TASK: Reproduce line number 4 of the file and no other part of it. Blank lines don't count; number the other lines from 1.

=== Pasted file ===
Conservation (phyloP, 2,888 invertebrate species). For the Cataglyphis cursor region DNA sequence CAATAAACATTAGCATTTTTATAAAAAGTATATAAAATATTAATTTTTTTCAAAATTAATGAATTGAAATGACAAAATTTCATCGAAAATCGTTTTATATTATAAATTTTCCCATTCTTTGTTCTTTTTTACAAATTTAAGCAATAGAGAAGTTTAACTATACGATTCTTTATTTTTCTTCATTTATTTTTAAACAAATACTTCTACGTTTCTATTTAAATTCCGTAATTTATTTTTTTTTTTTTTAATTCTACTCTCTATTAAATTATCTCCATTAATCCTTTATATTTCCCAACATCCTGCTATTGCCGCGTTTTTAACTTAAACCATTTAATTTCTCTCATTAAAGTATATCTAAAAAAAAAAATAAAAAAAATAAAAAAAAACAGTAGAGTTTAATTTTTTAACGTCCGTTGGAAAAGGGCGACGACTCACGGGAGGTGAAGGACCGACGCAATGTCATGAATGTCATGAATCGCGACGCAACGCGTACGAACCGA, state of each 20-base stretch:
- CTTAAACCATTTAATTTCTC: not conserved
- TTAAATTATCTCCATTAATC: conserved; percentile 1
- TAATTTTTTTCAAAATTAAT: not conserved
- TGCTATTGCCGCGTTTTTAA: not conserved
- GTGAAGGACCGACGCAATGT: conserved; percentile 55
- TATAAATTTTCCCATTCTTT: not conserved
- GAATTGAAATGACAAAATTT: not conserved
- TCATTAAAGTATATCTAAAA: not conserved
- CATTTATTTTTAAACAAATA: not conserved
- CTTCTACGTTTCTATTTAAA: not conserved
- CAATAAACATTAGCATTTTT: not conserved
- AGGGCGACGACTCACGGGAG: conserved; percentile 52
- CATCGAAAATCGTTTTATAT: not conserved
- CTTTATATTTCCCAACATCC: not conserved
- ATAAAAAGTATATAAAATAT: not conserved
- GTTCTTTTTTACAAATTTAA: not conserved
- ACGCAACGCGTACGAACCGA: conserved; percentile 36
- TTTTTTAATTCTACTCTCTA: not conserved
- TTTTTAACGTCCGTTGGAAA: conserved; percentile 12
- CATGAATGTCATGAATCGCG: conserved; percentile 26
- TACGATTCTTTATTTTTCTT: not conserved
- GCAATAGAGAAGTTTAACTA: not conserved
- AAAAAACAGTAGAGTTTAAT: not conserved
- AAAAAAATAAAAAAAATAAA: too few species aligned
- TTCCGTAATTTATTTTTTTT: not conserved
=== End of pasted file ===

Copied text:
- TAATTTTTTTCAAAATTAAT: not conserved